Do peace treaties produce peace?

Posted: Apr 24, 2002 12:00 AM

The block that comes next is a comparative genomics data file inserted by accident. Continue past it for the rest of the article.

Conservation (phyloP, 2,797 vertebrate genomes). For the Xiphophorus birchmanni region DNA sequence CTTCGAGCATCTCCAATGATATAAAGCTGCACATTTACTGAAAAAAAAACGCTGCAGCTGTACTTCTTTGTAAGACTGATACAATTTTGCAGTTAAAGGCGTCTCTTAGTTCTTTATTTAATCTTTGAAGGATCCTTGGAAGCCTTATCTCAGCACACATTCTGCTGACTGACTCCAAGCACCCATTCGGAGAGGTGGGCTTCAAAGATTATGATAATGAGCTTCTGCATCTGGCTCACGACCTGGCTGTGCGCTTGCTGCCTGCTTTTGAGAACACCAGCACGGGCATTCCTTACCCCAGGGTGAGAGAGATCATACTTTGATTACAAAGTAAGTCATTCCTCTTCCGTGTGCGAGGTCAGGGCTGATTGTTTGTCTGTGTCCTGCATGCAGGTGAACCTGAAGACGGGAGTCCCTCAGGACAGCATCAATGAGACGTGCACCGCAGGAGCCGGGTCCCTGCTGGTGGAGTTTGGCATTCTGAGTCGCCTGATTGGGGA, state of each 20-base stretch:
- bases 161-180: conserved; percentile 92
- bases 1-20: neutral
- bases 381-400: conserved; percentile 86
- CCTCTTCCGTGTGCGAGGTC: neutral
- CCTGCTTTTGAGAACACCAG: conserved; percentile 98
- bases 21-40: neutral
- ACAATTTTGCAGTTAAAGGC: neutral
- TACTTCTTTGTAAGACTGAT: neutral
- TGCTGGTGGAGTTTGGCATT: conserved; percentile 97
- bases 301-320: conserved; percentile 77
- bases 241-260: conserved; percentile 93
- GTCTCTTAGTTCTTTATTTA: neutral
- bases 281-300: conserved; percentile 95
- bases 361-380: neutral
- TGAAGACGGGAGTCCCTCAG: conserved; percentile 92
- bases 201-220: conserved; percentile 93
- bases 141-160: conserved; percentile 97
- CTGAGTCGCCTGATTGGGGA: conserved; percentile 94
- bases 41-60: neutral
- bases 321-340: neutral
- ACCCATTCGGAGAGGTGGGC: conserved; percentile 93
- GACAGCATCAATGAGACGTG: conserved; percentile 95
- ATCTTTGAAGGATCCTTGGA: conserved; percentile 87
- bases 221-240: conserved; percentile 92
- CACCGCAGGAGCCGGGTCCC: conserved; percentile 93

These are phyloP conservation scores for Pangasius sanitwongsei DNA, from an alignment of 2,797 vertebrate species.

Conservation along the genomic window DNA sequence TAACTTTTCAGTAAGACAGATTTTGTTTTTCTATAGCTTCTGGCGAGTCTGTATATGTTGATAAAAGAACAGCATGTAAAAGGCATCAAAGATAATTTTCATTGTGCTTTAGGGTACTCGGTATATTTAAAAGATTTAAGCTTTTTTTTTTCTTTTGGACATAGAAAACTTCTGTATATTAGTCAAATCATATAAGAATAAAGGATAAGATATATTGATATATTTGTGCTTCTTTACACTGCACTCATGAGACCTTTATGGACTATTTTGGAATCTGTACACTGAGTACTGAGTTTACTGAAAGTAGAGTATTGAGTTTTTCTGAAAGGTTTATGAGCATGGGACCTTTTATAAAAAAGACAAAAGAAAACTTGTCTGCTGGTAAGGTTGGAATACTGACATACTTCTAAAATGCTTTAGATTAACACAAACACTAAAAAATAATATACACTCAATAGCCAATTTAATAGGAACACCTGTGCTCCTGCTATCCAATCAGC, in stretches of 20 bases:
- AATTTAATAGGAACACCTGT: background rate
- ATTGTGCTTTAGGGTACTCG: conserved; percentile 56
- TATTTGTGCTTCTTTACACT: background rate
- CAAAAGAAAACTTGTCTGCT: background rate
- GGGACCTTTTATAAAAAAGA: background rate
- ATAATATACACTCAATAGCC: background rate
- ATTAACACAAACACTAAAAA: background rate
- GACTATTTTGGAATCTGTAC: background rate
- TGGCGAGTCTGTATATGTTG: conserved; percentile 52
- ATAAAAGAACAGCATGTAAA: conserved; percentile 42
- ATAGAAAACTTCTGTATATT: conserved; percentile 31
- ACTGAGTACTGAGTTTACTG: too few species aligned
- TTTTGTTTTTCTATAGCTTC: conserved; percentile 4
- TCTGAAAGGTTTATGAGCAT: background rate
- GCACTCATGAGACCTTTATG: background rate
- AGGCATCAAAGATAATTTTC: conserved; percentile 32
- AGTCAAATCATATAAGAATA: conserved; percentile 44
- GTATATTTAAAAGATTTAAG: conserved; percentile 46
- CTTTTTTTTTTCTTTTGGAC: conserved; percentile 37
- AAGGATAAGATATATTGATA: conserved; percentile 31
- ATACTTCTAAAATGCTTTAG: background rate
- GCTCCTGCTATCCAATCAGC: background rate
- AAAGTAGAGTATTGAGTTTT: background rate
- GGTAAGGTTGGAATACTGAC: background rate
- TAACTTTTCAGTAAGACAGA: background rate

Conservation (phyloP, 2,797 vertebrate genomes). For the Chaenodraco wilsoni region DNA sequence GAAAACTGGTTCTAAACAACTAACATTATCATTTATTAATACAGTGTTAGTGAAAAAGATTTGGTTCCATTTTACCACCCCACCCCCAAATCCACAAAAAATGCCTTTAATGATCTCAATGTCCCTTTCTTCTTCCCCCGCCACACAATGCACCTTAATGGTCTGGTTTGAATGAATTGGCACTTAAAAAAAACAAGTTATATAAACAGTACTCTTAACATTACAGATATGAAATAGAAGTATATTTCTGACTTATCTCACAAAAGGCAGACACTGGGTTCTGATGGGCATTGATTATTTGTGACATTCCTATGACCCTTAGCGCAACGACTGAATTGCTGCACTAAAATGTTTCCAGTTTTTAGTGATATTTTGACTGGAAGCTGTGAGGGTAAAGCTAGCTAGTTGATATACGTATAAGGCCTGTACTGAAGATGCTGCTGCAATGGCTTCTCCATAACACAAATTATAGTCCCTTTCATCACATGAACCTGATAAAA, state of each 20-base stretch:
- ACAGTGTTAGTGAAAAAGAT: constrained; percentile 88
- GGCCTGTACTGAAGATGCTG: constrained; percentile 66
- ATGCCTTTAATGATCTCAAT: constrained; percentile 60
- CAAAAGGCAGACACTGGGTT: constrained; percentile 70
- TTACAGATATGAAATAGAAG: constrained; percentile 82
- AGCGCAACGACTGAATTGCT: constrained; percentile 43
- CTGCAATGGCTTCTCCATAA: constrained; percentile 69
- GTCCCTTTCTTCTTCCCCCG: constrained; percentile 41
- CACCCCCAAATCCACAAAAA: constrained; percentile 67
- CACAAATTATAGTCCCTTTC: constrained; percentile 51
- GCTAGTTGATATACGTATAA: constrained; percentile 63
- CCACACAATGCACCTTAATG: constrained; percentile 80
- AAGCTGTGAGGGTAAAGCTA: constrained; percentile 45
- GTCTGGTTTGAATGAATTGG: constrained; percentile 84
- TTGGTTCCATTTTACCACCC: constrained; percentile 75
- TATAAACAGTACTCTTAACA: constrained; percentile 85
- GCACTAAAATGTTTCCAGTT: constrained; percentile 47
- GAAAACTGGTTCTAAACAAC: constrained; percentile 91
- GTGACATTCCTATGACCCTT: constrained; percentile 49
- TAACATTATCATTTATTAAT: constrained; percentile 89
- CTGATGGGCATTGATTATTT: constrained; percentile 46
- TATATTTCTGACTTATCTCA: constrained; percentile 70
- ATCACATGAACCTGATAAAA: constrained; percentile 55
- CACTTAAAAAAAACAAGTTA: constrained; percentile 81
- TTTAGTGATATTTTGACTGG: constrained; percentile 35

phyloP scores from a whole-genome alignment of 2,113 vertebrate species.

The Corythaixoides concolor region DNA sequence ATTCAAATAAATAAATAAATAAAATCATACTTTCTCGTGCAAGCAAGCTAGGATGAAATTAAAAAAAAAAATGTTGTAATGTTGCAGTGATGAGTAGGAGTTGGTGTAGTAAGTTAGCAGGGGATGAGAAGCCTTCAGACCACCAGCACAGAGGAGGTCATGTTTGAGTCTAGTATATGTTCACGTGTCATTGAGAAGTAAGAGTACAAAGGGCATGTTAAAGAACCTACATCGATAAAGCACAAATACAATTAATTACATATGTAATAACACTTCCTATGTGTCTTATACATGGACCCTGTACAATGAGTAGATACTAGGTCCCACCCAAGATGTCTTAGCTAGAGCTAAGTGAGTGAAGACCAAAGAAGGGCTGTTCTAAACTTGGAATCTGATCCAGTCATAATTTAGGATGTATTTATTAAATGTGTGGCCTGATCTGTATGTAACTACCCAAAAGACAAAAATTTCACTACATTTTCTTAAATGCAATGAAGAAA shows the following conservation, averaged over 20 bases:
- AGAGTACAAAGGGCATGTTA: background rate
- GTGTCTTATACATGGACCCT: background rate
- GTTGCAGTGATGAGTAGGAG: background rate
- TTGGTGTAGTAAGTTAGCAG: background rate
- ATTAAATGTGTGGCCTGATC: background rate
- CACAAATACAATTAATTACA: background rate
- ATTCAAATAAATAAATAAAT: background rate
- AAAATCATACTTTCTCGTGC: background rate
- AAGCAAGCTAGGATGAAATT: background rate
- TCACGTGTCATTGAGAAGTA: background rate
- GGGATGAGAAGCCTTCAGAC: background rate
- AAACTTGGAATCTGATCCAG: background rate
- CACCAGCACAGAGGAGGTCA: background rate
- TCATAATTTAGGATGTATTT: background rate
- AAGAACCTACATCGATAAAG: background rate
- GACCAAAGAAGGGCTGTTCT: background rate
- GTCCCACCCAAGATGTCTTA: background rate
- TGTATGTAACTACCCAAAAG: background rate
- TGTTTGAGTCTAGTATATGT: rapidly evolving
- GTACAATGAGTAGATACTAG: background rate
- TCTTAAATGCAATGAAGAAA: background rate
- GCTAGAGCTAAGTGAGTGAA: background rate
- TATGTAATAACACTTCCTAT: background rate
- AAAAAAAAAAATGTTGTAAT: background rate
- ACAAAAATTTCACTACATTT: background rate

Europe has been at peace for an unprecedented nearly six decades. Why? It surely is not because of peace treaties between enemy states, and it's surely not because of disarmament. All that was tried before and failed. The best explanation for Europe's unprecedented period of peace is that it was an armed camp bristling with weapons. Both adversaries -- NATO, backed by the United States, and the Warsaw Pact, backed by the Soviet Union -- knew for sure that aggression would produce Armageddon. Another reason is that the previous aggressor, Germany, was utterly and completely defeated. Had the Nazis, seeing they were losing the war, successfully sued for peace and a cessation of the hostilities, there would not have been this unprecedented period of peace in Europe. The Nazis would have simply regrouped. The world can be thankful that today's mindset wasn't around during the 1940s. When we laid waste, through conventional warfare and firebombing, Dresden and other German cities -- and doing the same thing to Tokyo and other Japanese cities -- we didn't have to worry about the Red Cross and peace advocates going in afterward taking pictures and then holding us up to ridicule for "collateral damage." If they did, the public would have turned a deaf ear. After all, has there ever been war, at least during modern times, where noncombatants were not killed? Indeed, that is just one of the things that makes war so horrible. If we had captured Joseph Goebbels, Heinrich Himmler or Hideki Tojo during the war, would anybody have cared much about their civil rights, like some people are caring about the civil rights of Taliban captives in Guantanamo, Cuba? I'm not making an argument for cruelty, but what civil rights are owed those hell-bent on trying to destroy our civilization? During World War II, how many Americans would have demanded that a captured German spy or saboteur be supplied with a taxpayer-provided legal team and jail amenities? Historically, spies and saboteurs have faced the hangman's noose or a firing squad. This brings us to the Middle East crisis and the condemnation Israel has received for its military retaliation to Palestinian terrorist attacks. During U.S. Secretary of State Powell's visit, world news cameras captured a haggard, bedraggled Chairman Yasser Arafat asking: "Is this acceptable? Is this acceptable?" He was referring to the Israel Defense Forces' quarantine and destruction of his headquarters. I was trying to imagine the response of Americans, back in the '40s, to one of our Axis adversaries asking the same question. There's one weapon that international thugs have today that yesterday's international thugs didn't, and that's "world opinion." Palestinian terrorists set off bombs to murder innocent Israeli civilians. When Israel retaliates, imposing high cost, Palestinians call up their only defensive weapon: world opinion. World opinion was also used by Saddam Hussein during the Gulf War by bringing the Western media to see the destruction of a supposed baby-milk factory by coalition forces. How much should the Western world care about the opinion of those who demonstrate open hostility to the values that we hold, such as democratically elected officials, human rights and equality before the law? I say none whatsoever. At the same time, neither am I of the mind that we should interfere with their choices except to say that their acts of aggression should be met with harsh retaliation. Were I prime minister of Israel, I'd trade peace for land on these terms: in exchange for each six months of peace, I'd completely turn over, say, five square miles of land. And for just one terrorist attack, I'd send in the Israel Defense Forces to take it all back.